Whether it's frogs croaking bud-weis-er or Betty White getting tackled in a pickup football game, Super Bowl commercials have long been made by, and made for, Americans – until now.
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In the battle of Super Bowl advertisers, there will be a new "foreign" brand staking out territory on the competitive Super Bowl XLVI commercial playground, and it will feature a British athlete, sponsored by a company based in Sweden.
If successful, the ad could alter the traditional made-in-America Super Bowl and invite newcomers with headquarters based in places where “football” actually means “soccer.”
Of course, international automakers have long been a fixture during the Super Bowl, with the help of their massive budgets that generate memorable commercials, including Honda’s (NYSE:HMC) expected CR-V Ferris Bueller ad this year.
But for global companies with much less advertising cash, like retailers, cracking the Super Bowl code might prove a much more onerous, and possibly less rewarding, feat.
Apparel retailer H&M paid the cool $3.5 million price for a 30-second slot during this year's Super Bowl, which is set to be America's most-watched televised program of the year, topping the 111 million people that tuned in last year.
The men’s and women’s apparel maker will be one of the first non-U.S. brands and one of the few retailers ever to advertise during the Super Bowl, a game that typically attracts beer, chip and car commercials, but rarely clothes.
The bold move, to be carried out through a steamy ad featuring a half naked David Beckham wearing his new line of boxer briefs, is an effort to roll out a new product and reach the major American market at a time when the company is looking to expand.
“We [now] have the volume to go national,” H&M president of North America Daniel Kulle said in an interview with FOX Business. “And we would like to, with this vehicle, convey and show that H&M is here to stay and win the American customer’s heart.”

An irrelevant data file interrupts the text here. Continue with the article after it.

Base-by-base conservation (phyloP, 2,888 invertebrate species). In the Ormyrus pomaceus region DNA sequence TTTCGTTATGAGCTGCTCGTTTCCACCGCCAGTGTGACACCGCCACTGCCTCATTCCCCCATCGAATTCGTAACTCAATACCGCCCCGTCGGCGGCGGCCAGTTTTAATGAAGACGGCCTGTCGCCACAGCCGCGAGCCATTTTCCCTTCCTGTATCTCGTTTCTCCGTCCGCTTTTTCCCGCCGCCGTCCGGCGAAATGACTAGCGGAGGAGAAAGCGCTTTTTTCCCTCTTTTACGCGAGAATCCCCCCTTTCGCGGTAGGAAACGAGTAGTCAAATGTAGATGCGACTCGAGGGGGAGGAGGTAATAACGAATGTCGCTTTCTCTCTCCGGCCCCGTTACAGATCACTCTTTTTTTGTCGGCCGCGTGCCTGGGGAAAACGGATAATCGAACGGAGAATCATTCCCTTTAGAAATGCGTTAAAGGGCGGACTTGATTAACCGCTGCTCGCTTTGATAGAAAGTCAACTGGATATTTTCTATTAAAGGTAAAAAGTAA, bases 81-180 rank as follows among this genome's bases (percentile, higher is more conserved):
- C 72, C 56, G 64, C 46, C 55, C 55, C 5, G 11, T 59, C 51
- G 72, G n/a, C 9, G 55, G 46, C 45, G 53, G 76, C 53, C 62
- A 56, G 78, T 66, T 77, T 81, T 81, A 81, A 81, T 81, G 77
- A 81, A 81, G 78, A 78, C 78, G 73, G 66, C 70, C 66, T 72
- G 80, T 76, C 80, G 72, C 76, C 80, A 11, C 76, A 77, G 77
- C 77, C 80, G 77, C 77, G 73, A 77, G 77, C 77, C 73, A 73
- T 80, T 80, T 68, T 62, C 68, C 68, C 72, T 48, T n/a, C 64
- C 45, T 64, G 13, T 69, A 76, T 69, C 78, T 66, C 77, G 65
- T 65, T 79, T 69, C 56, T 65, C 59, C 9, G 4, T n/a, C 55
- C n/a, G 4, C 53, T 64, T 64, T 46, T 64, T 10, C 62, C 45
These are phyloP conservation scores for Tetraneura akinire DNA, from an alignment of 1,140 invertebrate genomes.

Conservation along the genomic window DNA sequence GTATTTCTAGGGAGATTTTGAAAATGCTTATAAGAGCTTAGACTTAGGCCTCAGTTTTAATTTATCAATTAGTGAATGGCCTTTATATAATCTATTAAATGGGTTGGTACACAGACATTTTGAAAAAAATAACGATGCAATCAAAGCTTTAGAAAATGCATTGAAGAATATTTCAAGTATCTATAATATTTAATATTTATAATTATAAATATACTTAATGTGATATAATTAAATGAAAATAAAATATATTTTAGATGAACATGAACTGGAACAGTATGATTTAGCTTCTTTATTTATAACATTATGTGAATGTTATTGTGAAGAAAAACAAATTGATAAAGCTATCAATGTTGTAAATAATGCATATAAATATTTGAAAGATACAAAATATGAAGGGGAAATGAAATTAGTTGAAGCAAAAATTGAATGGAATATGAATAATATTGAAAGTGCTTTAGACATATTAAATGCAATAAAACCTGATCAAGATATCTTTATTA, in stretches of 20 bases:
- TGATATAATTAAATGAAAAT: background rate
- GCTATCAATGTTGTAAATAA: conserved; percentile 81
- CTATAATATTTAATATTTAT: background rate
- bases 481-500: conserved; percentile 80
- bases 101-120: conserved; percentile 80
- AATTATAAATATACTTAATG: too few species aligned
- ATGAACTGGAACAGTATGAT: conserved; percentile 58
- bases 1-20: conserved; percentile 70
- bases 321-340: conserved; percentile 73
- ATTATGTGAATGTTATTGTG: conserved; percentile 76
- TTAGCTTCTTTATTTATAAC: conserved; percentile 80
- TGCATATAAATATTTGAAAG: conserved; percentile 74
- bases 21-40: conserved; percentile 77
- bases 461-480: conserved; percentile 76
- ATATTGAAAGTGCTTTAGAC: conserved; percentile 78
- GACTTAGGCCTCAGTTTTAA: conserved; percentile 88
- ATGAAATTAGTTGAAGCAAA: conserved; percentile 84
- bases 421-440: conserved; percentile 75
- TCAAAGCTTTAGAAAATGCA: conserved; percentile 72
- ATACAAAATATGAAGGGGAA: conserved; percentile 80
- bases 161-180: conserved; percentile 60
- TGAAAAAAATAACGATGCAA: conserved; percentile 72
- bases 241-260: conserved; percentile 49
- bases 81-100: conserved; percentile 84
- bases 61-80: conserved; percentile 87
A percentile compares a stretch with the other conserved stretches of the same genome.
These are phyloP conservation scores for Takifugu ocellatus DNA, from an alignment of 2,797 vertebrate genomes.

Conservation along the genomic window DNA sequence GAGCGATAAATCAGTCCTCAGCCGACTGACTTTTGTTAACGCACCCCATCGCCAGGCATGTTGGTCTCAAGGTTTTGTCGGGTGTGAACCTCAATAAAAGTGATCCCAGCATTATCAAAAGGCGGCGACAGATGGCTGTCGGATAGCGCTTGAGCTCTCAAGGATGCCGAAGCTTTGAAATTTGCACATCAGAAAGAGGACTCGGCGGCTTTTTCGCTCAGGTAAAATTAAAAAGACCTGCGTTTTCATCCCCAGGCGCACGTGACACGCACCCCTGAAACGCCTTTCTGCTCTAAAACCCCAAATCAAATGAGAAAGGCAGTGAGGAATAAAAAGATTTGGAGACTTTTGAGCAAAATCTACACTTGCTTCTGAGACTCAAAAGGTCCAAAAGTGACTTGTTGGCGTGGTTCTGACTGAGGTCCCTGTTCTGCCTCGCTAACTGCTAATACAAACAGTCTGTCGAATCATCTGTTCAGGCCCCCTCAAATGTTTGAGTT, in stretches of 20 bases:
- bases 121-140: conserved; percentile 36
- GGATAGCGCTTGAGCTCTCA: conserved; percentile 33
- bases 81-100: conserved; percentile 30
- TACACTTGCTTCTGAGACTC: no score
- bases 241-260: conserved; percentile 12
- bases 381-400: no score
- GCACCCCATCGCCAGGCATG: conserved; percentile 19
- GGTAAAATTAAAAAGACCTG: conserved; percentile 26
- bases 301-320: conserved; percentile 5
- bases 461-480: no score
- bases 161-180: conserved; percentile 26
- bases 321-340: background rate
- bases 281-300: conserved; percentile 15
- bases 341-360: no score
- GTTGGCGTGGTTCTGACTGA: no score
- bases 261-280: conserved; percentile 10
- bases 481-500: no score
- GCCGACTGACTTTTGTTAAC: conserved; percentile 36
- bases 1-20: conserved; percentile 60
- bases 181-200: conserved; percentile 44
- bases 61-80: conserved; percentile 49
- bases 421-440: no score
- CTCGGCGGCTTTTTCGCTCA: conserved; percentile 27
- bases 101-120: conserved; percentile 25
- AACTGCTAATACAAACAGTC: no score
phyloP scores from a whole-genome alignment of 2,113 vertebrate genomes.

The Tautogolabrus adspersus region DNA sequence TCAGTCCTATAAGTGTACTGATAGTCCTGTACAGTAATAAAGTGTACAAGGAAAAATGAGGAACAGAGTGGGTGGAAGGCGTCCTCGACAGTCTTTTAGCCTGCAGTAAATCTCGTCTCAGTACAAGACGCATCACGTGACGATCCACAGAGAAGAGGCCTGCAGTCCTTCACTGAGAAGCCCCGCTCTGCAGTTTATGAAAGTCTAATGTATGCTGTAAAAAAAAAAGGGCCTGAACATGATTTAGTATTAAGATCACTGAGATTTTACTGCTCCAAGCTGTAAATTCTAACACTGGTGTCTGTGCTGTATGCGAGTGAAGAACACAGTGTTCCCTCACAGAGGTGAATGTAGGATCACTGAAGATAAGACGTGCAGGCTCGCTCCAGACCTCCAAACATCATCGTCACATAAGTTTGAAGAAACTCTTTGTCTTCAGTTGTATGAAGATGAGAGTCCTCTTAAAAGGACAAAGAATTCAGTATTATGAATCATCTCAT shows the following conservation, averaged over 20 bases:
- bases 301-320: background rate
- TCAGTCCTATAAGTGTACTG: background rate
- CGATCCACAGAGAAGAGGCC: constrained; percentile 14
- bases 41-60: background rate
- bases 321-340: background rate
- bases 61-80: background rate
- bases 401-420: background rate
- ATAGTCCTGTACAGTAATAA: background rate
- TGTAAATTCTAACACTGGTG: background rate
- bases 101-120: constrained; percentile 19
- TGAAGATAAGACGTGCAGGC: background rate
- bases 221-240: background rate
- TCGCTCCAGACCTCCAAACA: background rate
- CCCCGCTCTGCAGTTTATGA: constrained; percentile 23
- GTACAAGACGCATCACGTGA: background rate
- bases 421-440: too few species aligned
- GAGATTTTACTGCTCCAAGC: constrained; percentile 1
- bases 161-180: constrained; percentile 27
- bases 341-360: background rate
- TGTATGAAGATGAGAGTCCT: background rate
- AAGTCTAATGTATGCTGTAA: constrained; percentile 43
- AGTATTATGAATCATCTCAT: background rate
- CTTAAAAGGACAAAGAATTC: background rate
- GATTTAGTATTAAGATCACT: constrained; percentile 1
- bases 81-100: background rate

While it’s too soon to predict whether Beckham’s bare chest will go viral, the ad is expected to compliment a massive marketing campaign that will include billboards in Times Square and Los Angeles.
Super Bowl ad campaigns go “well beyond Super Bowl Sunday,” San Diego State University marketing professor Dr. George Belch said. It’s also “about getting views before [and] after,” he said.
These days, to justify the investment, companies need to leverage the ad with pre-game press releases, sneak-peak videos and both mainstream and social media attention. The ad needs to be funny, sexy, or moving, so that people keep talking about it long after the big game.
If successful, H&M could prove that foreign retailers, too, can make a splash during the Super Bowl and give iconic American companies like Pepsi (NYSE:PEP), Coke (NYSE:KO) and Anheuser-Busch's (NYSE:BUD) Budweiser a run for their money.
“If H&M gets a good pop off their Super Bowl ad and roll-out of the new product line, I think we’ll find more retailers following the strategy,” said Tim Calkins, a marketing professor at Northwestern University’s Kellogg School of Management.
Automakers are “big players and understand that in the U.S. media market you really have got to be a part of the Super Bowl” to make an impact, Calkins said. For autos, the calendar works perfectly, because they can promote new models just ahead of the key selling season, he said.
For retailers, though, the Super Bowl falls somewhat awkwardly on the calendar, after the holidays but before spring and summer seasons. Retailers like H&M also tend to have a much smaller customer base in the U.S. and less money for advertising, making such a pricey football ad a risky bet.
Because of this, the number of retailers both in and out of the U.S. that have advertised during the Super Bowl is startlingly small, with just Best Buy (NYSE:BBY) and Victoria’s Secret making appearances over the last few years.
But with just over a quarter of Super Bowl Sunday’s viewers saying they watch the game for the commercials, according to BIGresearch, 17.4% admitting the commercials make them aware of the brand and another 7.7% saying ads influence them to buy, the investment may be worthy of foreign retailers that have enough franchises in the U.S. to justify the means.
For the investment to pay off, foreign companies must already have a significant presence in the U.S. so that sales from its various franchises help pay for the $3.5 million ad over the long run, according to Belch.
H&M, which Belch called “one of the more successful non-U.S. entities that have made some inroads into the U.S. market,” has 236 stores in the U.S., making it the retailer’s second largest market behind Germany.
“The Super Bowl is an incredibly significant place for advertisers because it really sends a signal” to customers, Calkins said. “It shows they are a big player and are committed to the market.”
If the ad pays off for H&M, there’s a good chance other foreign retailers already well-known in the U.S. may try to take a piece of the Super Bowl pie next year. They may follow H&M’s lead and take out an ad to very loudly introduce new products.
“I think there’s no question that if H&M is successful, we will see other retailers copy the approach in future years,” Calkins said. “If anything, it’s odd that we haven’t seen more of them.”